We said “never again” after Sandy Hook, but 5 years and 1607 mass shootings later, it is apparent that this hasn’t changed. I am in no way saying that guns should be entirely banned, but there needs to be some justice for the victims’ and peace of mind.
The most common counter argument to gun control is that owning guns are protected by the Second Amendment; when the amendments were written, guns were manufactured with space for only two bullets, not like the semi-automatic assault rifles we see showing up as the weapons used in mass shootings. Citizens were allowed to own firearms to lend to the militia in case of war and use them to defend their land, not use them as weapons of mass terror. Society and technology have advanced, and the Second Amendment needs to be re-evaluated to adapt alongside modern weapons.
Every country has the potential to be home to domestic terrorism, but America is the only country that has consistently had a gun-related death problem, yet nothing has been done about it. Semi-automatic guns, the most common type used in school shootings, differ from automatic in the fact that they can only fire one bullet each time the trigger is pulled. However, they can be loaded with high-capacity magazines that can fire dozens of rounds. The fact is, our country allows its citizens—citizens who cannot yet vote or even legally drink— access to AR-15’s and other weapons that have the potential to take lives.
That’s not all: In-depth background checks are a necessity in order for an individual to purchase a weapon. Currently, the process of purchasing a firearm includes filling out Form 4473, and a background check that takes approximately 30 seconds to complete– the NICS is contacted and quickly scans information from three databases. Most people that are denied firearms are convicted of a felony, but some still manage to slip through the cracks. A flawed background check is what allowed men like Dylann Roof to purchase a .45-caliber handgun and kill nine people in Charleston, NC, as well as Cho Seung Hui, who killed 33 at Virginia Tech in 2007. Background checks are not 100 percent foolproof and need to be more extensive; they should take longer than seconds to complete. The federal background check is only as helpful as the the data it contains, which can easily become inconsistent or withhold felonies that were never caught or reported. Waiting periods, in between purchasing the firearm and possessing it, would also give law enforcement sufficient time to perform substantial background checks. In 36 states, it takes longer to obtain a driver’s license then it does to obtain a semi-automatic weapon; because of the responsibility and knowledge needed to drive a vehicle.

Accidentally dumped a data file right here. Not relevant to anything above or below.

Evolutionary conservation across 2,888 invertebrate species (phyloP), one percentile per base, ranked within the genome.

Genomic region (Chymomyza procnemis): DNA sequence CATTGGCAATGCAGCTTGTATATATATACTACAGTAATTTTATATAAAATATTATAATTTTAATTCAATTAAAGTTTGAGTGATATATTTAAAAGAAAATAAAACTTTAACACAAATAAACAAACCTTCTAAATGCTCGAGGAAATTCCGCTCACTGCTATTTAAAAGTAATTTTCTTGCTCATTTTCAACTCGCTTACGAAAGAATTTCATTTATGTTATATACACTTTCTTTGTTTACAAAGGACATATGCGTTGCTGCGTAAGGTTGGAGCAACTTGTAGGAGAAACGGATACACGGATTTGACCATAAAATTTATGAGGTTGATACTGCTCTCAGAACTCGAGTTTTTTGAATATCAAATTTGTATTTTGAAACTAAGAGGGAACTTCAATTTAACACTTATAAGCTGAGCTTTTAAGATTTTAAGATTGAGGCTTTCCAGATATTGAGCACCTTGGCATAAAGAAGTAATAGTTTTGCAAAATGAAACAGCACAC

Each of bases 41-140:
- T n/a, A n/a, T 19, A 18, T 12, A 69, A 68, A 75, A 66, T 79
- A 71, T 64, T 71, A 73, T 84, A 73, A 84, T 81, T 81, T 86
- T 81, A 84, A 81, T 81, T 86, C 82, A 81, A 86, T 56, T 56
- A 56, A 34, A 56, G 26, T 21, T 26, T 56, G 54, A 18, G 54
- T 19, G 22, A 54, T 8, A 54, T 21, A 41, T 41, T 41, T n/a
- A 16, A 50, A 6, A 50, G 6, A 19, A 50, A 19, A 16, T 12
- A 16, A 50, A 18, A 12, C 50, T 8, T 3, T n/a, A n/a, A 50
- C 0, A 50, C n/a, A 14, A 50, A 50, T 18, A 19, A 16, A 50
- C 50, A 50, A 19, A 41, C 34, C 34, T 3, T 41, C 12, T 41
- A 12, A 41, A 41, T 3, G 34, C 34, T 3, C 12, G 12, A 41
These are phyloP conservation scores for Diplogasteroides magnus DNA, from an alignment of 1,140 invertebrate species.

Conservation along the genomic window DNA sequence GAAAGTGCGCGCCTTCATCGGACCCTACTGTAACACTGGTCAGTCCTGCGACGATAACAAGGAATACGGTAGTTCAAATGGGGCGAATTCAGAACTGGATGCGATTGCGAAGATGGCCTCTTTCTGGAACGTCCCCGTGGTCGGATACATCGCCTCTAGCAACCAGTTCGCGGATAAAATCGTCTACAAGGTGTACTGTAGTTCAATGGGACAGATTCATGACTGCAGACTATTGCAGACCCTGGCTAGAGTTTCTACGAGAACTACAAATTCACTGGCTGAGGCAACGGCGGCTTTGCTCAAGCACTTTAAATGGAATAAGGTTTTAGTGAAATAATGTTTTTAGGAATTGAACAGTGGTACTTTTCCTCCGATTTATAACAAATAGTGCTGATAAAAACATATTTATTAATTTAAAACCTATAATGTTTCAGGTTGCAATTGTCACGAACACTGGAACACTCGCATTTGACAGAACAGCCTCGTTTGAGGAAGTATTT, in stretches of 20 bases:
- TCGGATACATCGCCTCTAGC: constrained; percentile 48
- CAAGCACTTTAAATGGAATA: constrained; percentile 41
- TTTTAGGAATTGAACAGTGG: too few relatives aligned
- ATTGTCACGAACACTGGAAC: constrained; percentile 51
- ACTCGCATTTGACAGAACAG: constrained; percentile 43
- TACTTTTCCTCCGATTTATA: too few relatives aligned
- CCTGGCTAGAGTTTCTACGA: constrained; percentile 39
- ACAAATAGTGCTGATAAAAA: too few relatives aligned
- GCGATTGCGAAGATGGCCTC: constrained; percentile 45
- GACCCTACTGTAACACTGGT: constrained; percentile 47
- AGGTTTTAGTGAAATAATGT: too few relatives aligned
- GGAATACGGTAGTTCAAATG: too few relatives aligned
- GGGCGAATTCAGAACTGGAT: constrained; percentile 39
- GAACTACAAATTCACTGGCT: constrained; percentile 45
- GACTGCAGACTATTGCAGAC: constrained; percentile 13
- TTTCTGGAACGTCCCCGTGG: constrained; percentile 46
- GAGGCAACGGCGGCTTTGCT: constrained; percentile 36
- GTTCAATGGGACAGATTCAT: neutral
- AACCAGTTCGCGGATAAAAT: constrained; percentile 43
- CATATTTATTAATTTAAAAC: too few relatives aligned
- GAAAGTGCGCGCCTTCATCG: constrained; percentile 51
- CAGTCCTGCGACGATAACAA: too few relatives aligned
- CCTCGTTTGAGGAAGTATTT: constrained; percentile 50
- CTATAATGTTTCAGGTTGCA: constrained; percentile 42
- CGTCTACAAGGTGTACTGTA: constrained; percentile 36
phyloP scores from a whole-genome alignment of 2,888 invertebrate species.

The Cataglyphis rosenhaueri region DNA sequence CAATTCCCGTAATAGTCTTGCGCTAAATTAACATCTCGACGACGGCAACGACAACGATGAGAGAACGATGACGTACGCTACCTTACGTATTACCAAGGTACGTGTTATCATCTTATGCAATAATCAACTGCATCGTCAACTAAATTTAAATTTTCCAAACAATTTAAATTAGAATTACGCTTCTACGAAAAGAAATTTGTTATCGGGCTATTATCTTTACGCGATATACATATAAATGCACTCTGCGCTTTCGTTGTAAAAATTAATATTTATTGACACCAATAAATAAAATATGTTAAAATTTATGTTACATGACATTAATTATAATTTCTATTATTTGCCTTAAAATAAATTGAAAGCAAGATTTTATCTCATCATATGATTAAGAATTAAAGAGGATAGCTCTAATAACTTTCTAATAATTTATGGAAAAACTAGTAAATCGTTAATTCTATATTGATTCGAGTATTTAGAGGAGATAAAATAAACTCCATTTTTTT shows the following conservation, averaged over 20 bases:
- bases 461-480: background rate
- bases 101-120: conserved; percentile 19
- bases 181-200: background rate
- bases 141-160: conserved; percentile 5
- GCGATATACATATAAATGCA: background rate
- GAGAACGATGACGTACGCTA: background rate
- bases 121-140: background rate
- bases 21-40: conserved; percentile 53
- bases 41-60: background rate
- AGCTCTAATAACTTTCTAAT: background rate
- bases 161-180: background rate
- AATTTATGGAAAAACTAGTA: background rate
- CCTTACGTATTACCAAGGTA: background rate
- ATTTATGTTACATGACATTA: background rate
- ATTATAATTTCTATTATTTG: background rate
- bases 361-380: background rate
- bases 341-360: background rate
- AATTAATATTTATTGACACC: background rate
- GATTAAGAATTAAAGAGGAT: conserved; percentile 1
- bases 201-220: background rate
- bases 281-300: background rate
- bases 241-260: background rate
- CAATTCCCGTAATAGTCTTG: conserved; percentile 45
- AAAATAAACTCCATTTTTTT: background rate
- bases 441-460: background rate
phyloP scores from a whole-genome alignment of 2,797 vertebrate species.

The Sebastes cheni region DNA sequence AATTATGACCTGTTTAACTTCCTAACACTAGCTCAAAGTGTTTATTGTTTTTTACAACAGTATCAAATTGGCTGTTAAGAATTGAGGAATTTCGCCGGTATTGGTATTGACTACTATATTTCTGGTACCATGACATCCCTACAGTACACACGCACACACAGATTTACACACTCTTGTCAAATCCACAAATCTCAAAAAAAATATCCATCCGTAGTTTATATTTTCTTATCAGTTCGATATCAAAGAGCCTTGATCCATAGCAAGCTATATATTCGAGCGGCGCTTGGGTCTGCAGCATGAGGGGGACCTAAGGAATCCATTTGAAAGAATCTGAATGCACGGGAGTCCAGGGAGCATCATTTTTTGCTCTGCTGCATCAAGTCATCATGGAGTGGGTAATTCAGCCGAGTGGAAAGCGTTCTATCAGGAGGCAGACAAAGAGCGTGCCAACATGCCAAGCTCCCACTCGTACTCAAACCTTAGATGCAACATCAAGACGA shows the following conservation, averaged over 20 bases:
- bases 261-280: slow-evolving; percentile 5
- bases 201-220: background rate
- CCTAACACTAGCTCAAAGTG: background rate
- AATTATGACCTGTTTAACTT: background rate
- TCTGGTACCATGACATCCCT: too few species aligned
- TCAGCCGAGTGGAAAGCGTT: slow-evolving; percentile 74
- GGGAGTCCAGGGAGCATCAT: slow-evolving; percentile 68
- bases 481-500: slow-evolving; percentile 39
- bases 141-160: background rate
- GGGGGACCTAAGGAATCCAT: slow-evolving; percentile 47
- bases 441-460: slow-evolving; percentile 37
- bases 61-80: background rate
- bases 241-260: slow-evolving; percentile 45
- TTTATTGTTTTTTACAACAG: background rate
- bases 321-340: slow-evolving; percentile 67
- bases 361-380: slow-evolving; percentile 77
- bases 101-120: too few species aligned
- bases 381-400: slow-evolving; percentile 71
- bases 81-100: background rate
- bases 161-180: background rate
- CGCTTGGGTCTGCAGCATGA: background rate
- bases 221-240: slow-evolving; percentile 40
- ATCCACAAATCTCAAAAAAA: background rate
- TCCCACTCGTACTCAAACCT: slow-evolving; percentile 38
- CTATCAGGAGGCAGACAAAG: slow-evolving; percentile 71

While there are laws in effect currently to regulate guns, they are sometimes not enforced properly or to their full extent. There also tend to be loopholes, specifically regarding the purchase of firearms from private sellers or gun shows. When buying from a private seller, background checks are not required. If the buyer has a criminal record, it will go unnoticed. To add, the internet has made it easier to privately buy or sell firearms. Private sellers do not need federal firearms licenses if they occasionally buy and sell from their personal collection. However, these guidelines are often overlooked and misused to buy and sell firearms repeatedly, thus creating a loophole in which someone will not be subjected to background checks.